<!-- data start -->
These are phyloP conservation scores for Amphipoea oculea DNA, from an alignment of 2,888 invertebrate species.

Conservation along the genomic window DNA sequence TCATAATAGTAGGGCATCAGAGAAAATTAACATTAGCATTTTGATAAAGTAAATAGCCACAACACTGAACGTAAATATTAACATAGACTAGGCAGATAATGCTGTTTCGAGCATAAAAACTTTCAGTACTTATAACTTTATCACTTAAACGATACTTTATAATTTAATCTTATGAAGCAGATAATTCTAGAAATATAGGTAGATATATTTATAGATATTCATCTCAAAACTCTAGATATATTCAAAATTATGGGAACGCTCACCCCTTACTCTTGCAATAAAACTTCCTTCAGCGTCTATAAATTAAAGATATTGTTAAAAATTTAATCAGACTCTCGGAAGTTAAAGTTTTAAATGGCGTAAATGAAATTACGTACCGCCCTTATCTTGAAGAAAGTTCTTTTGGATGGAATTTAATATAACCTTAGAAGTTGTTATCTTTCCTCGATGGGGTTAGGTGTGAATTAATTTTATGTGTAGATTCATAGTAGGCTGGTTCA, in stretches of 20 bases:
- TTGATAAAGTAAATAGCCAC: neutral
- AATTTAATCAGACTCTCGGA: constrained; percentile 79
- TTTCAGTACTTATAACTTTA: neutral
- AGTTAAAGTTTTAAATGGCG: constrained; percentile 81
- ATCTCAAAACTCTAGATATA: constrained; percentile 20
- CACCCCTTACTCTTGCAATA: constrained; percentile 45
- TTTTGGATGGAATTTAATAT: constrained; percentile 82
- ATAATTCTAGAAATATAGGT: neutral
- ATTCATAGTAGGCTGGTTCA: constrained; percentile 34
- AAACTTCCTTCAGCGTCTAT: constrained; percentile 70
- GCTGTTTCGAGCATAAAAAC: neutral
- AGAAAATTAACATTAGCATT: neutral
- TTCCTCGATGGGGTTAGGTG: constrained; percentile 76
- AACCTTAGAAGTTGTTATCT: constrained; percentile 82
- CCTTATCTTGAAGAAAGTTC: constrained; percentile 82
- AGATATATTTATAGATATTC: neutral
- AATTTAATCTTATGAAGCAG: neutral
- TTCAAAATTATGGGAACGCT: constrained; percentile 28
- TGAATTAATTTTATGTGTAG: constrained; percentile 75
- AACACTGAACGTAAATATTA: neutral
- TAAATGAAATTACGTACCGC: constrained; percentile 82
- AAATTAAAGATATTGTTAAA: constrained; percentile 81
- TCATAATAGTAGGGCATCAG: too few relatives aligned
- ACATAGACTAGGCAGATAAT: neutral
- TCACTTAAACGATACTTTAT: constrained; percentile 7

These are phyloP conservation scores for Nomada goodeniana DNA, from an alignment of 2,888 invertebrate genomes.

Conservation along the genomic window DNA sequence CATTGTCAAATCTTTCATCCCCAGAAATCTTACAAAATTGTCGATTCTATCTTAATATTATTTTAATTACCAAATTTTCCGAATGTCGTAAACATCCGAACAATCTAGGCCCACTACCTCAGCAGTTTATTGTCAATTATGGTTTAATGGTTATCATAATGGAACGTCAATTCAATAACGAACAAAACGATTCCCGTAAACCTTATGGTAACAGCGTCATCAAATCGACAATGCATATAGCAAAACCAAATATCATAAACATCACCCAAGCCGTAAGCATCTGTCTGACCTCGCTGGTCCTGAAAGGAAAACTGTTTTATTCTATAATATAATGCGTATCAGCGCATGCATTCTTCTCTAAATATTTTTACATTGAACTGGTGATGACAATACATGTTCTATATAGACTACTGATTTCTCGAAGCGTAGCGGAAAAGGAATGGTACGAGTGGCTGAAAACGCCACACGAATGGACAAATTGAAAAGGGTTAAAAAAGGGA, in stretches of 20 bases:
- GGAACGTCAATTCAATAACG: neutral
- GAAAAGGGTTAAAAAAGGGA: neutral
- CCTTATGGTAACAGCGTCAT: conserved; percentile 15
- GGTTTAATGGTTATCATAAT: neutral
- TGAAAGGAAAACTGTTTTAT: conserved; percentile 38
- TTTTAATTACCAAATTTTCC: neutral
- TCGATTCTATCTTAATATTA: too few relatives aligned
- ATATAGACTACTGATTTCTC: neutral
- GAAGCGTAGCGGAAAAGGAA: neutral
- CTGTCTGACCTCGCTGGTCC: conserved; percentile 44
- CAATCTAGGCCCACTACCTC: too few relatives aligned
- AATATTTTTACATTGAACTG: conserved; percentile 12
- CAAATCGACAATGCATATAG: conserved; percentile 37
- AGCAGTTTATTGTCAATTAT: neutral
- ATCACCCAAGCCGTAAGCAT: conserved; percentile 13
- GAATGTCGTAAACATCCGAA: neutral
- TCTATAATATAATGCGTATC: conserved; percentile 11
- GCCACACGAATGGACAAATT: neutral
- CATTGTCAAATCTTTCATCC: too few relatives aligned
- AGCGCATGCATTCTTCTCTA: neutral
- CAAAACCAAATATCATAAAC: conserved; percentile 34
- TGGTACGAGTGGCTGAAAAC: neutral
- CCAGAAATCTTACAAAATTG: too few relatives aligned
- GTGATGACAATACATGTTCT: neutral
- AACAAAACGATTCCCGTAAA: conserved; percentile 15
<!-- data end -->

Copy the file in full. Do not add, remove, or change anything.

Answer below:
These are phyloP conservation scores for Amphipoea oculea DNA, from an alignment of 2,888 invertebrate species.

Conservation along the genomic window DNA sequence TCATAATAGTAGGGCATCAGAGAAAATTAACATTAGCATTTTGATAAAGTAAATAGCCACAACACTGAACGTAAATATTAACATAGACTAGGCAGATAATGCTGTTTCGAGCATAAAAACTTTCAGTACTTATAACTTTATCACTTAAACGATACTTTATAATTTAATCTTATGAAGCAGATAATTCTAGAAATATAGGTAGATATATTTATAGATATTCATCTCAAAACTCTAGATATATTCAAAATTATGGGAACGCTCACCCCTTACTCTTGCAATAAAACTTCCTTCAGCGTCTATAAATTAAAGATATTGTTAAAAATTTAATCAGACTCTCGGAAGTTAAAGTTTTAAATGGCGTAAATGAAATTACGTACCGCCCTTATCTTGAAGAAAGTTCTTTTGGATGGAATTTAATATAACCTTAGAAGTTGTTATCTTTCCTCGATGGGGTTAGGTGTGAATTAATTTTATGTGTAGATTCATAGTAGGCTGGTTCA, in stretches of 20 bases:
- TTGATAAAGTAAATAGCCAC: neutral
- AATTTAATCAGACTCTCGGA: constrained; percentile 79
- TTTCAGTACTTATAACTTTA: neutral
- AGTTAAAGTTTTAAATGGCG: constrained; percentile 81
- ATCTCAAAACTCTAGATATA: constrained; percentile 20
- CACCCCTTACTCTTGCAATA: constrained; percentile 45
- TTTTGGATGGAATTTAATAT: constrained; percentile 82
- ATAATTCTAGAAATATAGGT: neutral
- ATTCATAGTAGGCTGGTTCA: constrained; percentile 34
- AAACTTCCTTCAGCGTCTAT: constrained; percentile 70
- GCTGTTTCGAGCATAAAAAC: neutral
- AGAAAATTAACATTAGCATT: neutral
- TTCCTCGATGGGGTTAGGTG: constrained; percentile 76
- AACCTTAGAAGTTGTTATCT: constrained; percentile 82
- CCTTATCTTGAAGAAAGTTC: constrained; percentile 82
- AGATATATTTATAGATATTC: neutral
- AATTTAATCTTATGAAGCAG: neutral
- TTCAAAATTATGGGAACGCT: constrained; percentile 28
- TGAATTAATTTTATGTGTAG: constrained; percentile 75
- AACACTGAACGTAAATATTA: neutral
- TAAATGAAATTACGTACCGC: constrained; percentile 82
- AAATTAAAGATATTGTTAAA: constrained; percentile 81
- TCATAATAGTAGGGCATCAG: too few relatives aligned
- ACATAGACTAGGCAGATAAT: neutral
- TCACTTAAACGATACTTTAT: constrained; percentile 7

These are phyloP conservation scores for Nomada goodeniana DNA, from an alignment of 2,888 invertebrate genomes.

Conservation along the genomic window DNA sequence CATTGTCAAATCTTTCATCCCCAGAAATCTTACAAAATTGTCGATTCTATCTTAATATTATTTTAATTACCAAATTTTCCGAATGTCGTAAACATCCGAACAATCTAGGCCCACTACCTCAGCAGTTTATTGTCAATTATGGTTTAATGGTTATCATAATGGAACGTCAATTCAATAACGAACAAAACGATTCCCGTAAACCTTATGGTAACAGCGTCATCAAATCGACAATGCATATAGCAAAACCAAATATCATAAACATCACCCAAGCCGTAAGCATCTGTCTGACCTCGCTGGTCCTGAAAGGAAAACTGTTTTATTCTATAATATAATGCGTATCAGCGCATGCATTCTTCTCTAAATATTTTTACATTGAACTGGTGATGACAATACATGTTCTATATAGACTACTGATTTCTCGAAGCGTAGCGGAAAAGGAATGGTACGAGTGGCTGAAAACGCCACACGAATGGACAAATTGAAAAGGGTTAAAAAAGGGA, in stretches of 20 bases:
- GGAACGTCAATTCAATAACG: neutral
- GAAAAGGGTTAAAAAAGGGA: neutral
- CCTTATGGTAACAGCGTCAT: conserved; percentile 15
- GGTTTAATGGTTATCATAAT: neutral
- TGAAAGGAAAACTGTTTTAT: conserved; percentile 38
- TTTTAATTACCAAATTTTCC: neutral
- TCGATTCTATCTTAATATTA: too few relatives aligned
- ATATAGACTACTGATTTCTC: neutral
- GAAGCGTAGCGGAAAAGGAA: neutral
- CTGTCTGACCTCGCTGGTCC: conserved; percentile 44
- CAATCTAGGCCCACTACCTC: too few relatives aligned
- AATATTTTTACATTGAACTG: conserved; percentile 12
- CAAATCGACAATGCATATAG: conserved; percentile 37
- AGCAGTTTATTGTCAATTAT: neutral
- ATCACCCAAGCCGTAAGCAT: conserved; percentile 13
- GAATGTCGTAAACATCCGAA: neutral
- TCTATAATATAATGCGTATC: conserved; percentile 11
- GCCACACGAATGGACAAATT: neutral
- CATTGTCAAATCTTTCATCC: too few relatives aligned
- AGCGCATGCATTCTTCTCTA: neutral
- CAAAACCAAATATCATAAAC: conserved; percentile 34
- TGGTACGAGTGGCTGAAAAC: neutral
- CCAGAAATCTTACAAAATTG: too few relatives aligned
- GTGATGACAATACATGTTCT: neutral
- AACAAAACGATTCCCGTAAA: conserved; percentile 15